Spotlight on: US sponsors
Despite mounting headwinds, US PE sponsors remain a force to be reckoned with when it comes to European inbound investment. David Cannon, managing director of KeyBanc Capital Markets, Clearwater International’s US partner, explains the enduring attraction of European targets – and why dealmakers are getting more creative.
US PE investment in Europe plunged in Q3 against a backdrop of rising inflation, higher borrowing costs and ongoing geopolitical turbulence. Deal volume was down markedly, with 51 transactions in Q3 versus 117 the previous quarter. Aggregate deal value was also sharply lower, with US inbound investments totalling US$11.2bn compared to US$81.8bn in Q2. That said, Q2 was always going to be hard to beat, particularly in terms of deal value, which was the highest on record.
Lower equity valuations and weakening currencies relative to the dollar create opportunities for US investors
Dealmakers are, understandably, being cautious given current headwinds. But there are tailwinds, too. One of these is the continuing strength of the US dollar relative to European currencies – and against sterling in particular, which slumped spectacularly in Q3. Meanwhile, softening public markets continued to yield buying opportunities.
“Large deals are continuing to close,” confirms David Cannon, Managing Director of KeyBanc Capital Markets, the corporate and investment banking arm of US-based KeyCorp. “Take-privates have been a common theme – financial sponsors have a tremendous amount of dry powder to pursue assets at discounted multiples. Lower equity valuations and weakening currencies relative to the dollar create opportunities for US investors.”
In addition to take-privates, there is an increasing focus on reinforcing existing portfolio companies. Add-ons are a particular area of interest. “Sponsors are looking to create value through buy-and-build strategies,” says Cannon. “PE firms that are reluctant to make a platform investment in Europe are much more comfortable doing buy-and-build with an asset they already own. There is a much greater openness to transacting like that.”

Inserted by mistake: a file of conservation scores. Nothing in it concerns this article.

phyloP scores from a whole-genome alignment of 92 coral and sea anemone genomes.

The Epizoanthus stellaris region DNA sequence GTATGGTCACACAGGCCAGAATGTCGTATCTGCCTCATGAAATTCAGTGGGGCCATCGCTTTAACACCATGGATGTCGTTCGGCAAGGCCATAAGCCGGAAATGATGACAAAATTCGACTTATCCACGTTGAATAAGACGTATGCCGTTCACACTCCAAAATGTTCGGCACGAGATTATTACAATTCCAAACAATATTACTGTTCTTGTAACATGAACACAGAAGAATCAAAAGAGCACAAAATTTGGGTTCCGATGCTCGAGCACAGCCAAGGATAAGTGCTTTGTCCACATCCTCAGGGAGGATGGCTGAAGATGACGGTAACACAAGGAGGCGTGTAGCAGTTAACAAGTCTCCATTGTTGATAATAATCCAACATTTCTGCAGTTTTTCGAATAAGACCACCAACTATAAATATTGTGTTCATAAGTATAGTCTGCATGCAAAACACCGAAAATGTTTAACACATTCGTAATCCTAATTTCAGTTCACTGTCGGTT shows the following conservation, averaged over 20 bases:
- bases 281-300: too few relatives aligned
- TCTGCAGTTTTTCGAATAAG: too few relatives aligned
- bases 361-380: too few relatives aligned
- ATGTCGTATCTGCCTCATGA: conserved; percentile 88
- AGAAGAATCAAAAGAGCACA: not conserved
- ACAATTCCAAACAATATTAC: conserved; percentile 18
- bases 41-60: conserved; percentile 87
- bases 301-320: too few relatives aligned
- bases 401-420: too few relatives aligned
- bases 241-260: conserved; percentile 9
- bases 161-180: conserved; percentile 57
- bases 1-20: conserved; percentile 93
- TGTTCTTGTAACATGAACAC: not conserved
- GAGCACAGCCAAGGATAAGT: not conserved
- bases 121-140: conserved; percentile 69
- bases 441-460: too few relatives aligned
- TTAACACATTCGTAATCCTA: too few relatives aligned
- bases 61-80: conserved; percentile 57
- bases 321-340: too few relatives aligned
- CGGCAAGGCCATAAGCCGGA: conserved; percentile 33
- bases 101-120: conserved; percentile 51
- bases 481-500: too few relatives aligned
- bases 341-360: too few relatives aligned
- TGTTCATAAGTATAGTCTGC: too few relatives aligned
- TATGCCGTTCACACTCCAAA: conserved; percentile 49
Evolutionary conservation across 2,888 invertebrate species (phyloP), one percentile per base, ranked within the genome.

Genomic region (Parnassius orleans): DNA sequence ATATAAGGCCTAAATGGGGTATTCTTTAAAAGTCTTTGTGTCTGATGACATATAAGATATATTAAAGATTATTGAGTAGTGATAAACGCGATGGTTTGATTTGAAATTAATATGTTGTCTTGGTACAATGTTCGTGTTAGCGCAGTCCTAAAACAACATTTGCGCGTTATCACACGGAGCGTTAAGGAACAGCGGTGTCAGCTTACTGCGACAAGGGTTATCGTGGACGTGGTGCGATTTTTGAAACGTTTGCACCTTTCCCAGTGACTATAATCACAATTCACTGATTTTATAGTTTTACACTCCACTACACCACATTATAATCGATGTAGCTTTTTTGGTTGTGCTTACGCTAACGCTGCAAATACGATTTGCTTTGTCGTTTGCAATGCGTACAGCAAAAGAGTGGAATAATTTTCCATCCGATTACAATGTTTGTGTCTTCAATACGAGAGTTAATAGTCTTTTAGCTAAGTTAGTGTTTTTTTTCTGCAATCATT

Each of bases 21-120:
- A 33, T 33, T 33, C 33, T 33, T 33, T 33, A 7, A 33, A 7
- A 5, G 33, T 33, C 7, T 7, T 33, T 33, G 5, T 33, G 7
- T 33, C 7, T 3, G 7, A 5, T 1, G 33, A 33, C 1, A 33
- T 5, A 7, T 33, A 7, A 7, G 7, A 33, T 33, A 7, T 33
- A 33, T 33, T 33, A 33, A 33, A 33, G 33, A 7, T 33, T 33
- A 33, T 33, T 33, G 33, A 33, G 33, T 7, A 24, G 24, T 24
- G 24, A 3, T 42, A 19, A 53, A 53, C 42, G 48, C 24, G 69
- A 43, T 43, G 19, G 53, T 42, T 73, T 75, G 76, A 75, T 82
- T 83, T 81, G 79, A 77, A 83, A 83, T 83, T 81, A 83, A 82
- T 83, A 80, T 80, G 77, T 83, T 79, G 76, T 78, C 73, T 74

Sectors of interest include business products and services, green energy, infrastructure, and healthcare
Focus on fundamentals
Rising inflation and higher interest rates make for a difficult dealmaking climate. So unsurprisingly, investors are looking for targets that promise long-term resilience. “Businesses that are able to pass on cost increases and endure inflationary impacts are going to be the most compelling, as they tend to be most resilient during a downturn,” emphasises Cannon. “Sectors of interest include business products and services, green energy, infrastructure, and healthcare.”
One area that is attracting particular attention is renewable energy. “Europe has long been focused on green initiatives,” notes Cannon. “But the war in Ukraine has made the challenge much more acute, and it will accelerate efforts to find solutions to mitigate reliance on Russian oil and gas. That’s not a short-term fix. There’s a real focus on renewables and green energy transition is a meaningful piece of the investment thesis for many PE firms.”
the UK and Ireland remains a firm favourite with US investors
Turning to appealing geographies, the UK and Ireland remains a firm favourite with US investors, despite the political turbulence witnessed in the UK in the latter part of Q3. This culminated in a meltdown (albeit short-lived) in the UK bond market. What effect has this had on investor confidence? “I would venture to guess that it is not going to be a long-term impediment to doing business in the UK, particularly with US sponsors,” Cannon says. “A similar regulatory environment and common language means the UK is likely to be the preferred geography for US PE firms to transact.”
Funds are increasingly willing to over-equitise to get deals done for high-quality assets
As financing becomes tougher, investors are inevitably adapting their tactics. One notable trend is a greater reliance on the use of equity in transactions. “Funds are increasingly willing to over-equitise to get deals done for high-quality assets,” notes Cannon.
Minority stakes are another trend to watch. “We may see more activity in non-control investments by PE firms where they come into existing deals without upsetting the capital structure,” says Cannon. “This will give existing owners an ability to monetise their position and get a mark on their deals.”
Overarching all of this is the thorny question of price expectations. “There will need to be a calibration of expectations between buyers and sellers in order for dealmaking to remain robust,” Cannon says. “Buyers have calibrated their expectations – now it’s the sellers who potentially need to come in line.”
Headwinds aside, an abundance of high-quality targets in sectors such as business services, technology, and healthcare means Europe is likely to remain an attractive destination for US investors. “Sponsors are certainly open for business, and they are creative. Therefore, I think we will continue to see an active market,” concludes Cannon.